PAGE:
CC Sabathia wants to pitch next season, even if it means leaving the Yankees
Sabathia will start ALDS Game 4 on Tuesday
NEW YORK -- Tuesday night, the New York Yankees will either have their backs up against the wall, or a chance to advance to the ALCS. New York is tied 1-1 with the Boston Red Sox in the best-of-five ALDS. Game 3 on Monday night will turn whether the Yankees or Red Sox will have their season on the line Tuesday.
Win or lose Game 3, veteran southpaw CC Sabathia will be on the mound for the Yankees in Game 4. Although his days as an ace caliber pitcher are long gone, the Yankees trust Sabathia implicitly. He started Game 5 of the ALDS and Game 7 of the ALCS last year for that reason. The Yankees are comfortable giving Sabathia the ball in a win or go home situation.
While Game 4 is the focus, Sabathia was asked about his future beyond 2018 on Monday afternoon, and he made it clear he intends to pitch next season, even if it means leaving the Yankees to get a contract.
"I definitely want to play next year," Sabathia said. "I'll play anywhere. I still want to play. I still want to pitch. I definitely can help and still get guys out. So whoever needs me."
A reunion with the Yankees is of course the most likely outcome after the season -- Sabathia and his family live in the New York area year round and he's an important leader in the clubhouse -- but Sabathia has to talk the talk. He has to at least feign willingness to go elsewhere to retain some negotiating leverage.
This season the 38-year-old Sabathia threw 153 innings with a 3.65 ERA (120 ERA+), giving him three straight seasons of above-average production. Sabathia scrapped his four-seam fastball and adopted a cutter three years ago, and, in 481 1/3 innings since, he's pitched to a 3.76 ERA (117 ERA+). He's been quite effective.
Since adopting the cutter, Sabathia has the lowest hard contact rate (26.7 percent) and highest soft contact rate (24.4 percent) among the 74 pitchers with at least 400 innings pitched from 2016-18. The cutter helps him miss the barrel, and, because of that, Yankees manager Aaron Boone believe Sabathia can remain an effective starter for several more seasons.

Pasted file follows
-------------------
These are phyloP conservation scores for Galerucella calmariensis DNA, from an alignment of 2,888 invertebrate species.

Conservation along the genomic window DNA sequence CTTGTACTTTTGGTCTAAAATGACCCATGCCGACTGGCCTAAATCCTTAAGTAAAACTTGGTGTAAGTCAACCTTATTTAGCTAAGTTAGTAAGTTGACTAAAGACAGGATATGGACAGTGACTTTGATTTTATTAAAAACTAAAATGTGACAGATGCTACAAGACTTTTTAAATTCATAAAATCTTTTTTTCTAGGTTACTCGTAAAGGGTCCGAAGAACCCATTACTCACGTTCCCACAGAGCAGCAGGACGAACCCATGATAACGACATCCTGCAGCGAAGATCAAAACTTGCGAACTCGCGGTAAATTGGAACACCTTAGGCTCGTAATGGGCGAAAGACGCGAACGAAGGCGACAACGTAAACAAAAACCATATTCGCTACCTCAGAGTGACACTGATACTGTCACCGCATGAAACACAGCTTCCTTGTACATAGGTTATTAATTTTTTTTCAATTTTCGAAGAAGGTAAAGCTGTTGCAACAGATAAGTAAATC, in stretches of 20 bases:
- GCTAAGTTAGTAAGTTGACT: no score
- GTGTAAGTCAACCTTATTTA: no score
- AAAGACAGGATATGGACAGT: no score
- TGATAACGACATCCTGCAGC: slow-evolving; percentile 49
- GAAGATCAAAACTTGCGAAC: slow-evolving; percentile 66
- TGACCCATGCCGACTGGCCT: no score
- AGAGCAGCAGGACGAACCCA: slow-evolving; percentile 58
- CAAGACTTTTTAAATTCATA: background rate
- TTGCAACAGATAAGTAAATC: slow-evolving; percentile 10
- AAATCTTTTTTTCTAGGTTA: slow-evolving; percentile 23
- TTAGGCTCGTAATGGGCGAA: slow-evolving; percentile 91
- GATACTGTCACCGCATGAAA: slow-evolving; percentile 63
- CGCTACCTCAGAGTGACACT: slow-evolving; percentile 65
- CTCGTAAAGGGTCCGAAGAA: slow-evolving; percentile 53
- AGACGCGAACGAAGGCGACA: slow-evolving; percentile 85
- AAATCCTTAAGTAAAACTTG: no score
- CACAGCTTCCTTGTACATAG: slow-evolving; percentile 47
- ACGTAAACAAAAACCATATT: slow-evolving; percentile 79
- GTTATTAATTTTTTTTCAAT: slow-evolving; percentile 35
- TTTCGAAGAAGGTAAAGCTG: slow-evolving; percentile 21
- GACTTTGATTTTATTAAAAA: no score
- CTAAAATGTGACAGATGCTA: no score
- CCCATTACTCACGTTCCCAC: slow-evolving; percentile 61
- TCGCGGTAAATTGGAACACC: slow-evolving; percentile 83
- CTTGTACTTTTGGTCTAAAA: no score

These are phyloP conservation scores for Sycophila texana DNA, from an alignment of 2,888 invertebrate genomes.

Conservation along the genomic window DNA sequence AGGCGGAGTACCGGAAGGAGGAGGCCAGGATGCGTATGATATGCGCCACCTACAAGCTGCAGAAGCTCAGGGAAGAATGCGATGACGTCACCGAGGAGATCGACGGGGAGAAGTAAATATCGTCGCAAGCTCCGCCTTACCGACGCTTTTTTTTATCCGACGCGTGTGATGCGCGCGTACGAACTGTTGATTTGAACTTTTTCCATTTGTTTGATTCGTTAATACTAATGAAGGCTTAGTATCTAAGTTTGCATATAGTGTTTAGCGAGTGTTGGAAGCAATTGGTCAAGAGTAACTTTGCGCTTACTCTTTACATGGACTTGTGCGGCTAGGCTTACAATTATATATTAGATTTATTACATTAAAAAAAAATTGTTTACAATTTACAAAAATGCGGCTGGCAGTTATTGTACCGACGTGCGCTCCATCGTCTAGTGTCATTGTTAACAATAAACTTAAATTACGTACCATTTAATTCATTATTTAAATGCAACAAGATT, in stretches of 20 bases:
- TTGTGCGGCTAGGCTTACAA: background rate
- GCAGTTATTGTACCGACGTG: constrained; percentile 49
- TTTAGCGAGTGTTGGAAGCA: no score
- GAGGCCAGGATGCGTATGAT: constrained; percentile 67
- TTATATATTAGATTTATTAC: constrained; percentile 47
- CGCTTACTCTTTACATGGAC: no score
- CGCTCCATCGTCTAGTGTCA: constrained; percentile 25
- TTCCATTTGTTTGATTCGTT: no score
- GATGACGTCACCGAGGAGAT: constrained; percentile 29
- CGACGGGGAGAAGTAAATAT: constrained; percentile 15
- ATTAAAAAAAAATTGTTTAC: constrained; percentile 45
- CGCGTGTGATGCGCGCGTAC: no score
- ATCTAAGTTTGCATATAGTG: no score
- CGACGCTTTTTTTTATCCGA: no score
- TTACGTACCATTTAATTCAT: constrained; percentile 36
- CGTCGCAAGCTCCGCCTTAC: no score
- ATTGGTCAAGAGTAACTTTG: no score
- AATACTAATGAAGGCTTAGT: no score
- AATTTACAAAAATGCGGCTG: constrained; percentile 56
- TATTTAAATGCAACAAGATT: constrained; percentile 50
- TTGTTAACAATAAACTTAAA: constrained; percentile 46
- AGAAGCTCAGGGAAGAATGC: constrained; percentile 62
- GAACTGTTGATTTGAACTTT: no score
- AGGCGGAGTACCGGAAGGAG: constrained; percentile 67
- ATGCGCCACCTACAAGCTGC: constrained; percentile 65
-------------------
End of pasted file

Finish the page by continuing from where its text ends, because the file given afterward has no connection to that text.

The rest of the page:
"There's no question, to me, that he can pitch for more than just next year if he wants to, as long as his knee holds up," Boone said. "As long as his knee's healthy, I think he can be a successful pitcher for actually many more years if he really wants to. I think he's still that good and capable. It just comes down to the health of the knee for me."
It's worth noting there is a historical component to playing next season. Sabathia is only 14 strikeouts short of becoming the 17th pitcher in history with 3,000 career strikeouts. Here is the all-time strikeout leaderboard among lefties:
- Randy Johnson: 4,875
- Steve Carlton: 4,136
- CC Sabathia: 2,986
- Mickey Lolich: 2,832
- Frank Tanana: 2,773
Sabathia has the most strikeouts in American League history among southpaws and he admitted Monday that he has started thinking about his legacy both with the Yankees and for his career overall.
"Lately, I guess I have been (thinking about it), but just trying to figure out how long I want to play and all those types of things," he said. "I haven't really given it much, much thought, but the last couple months I've thought about the Hall of Fame or my career and things like that, as I get to the end. So I don't really have a statement about it, I guess, but I have thought about it."
Sabathia's been pitching with a degenerative right knee condition for several years now -- he wears a big clunky brace on the knee when on the mound -- and he's even admitted he'll probably need a knee replacement once his career is over. He receives several lubrication injections throughout the season as part of his regular treatment program.
The knee sends Sabathia to the disabled list once or twice a season, usually with inflammation, otherwise he's given the Yankees a rock solid 140-ish innings the last few years. Whoever signs him will hope for the same in 2019. Sabathia worked on a one-year deal worth $10 million this season and that's the going rate for a veteran back-end guy.
Perhaps Sabathia would take less money to remain with the Yankees and remain home rather than relocate for the final season of the career. At this point of his career, money probably isn't an issue. He's banked over $200 million in his career and.
For now, the Yankees and Sabathia are focused on winning ALDS Game 3 on Monday and then winning ALDS Game 4. There's a time and a place to worry about free agency and the middle of the postseason isn't it. Sabathia wanted to pitch again though, and barring a change of heart, it stands to reason the Yankees will welcome him back with open arms.
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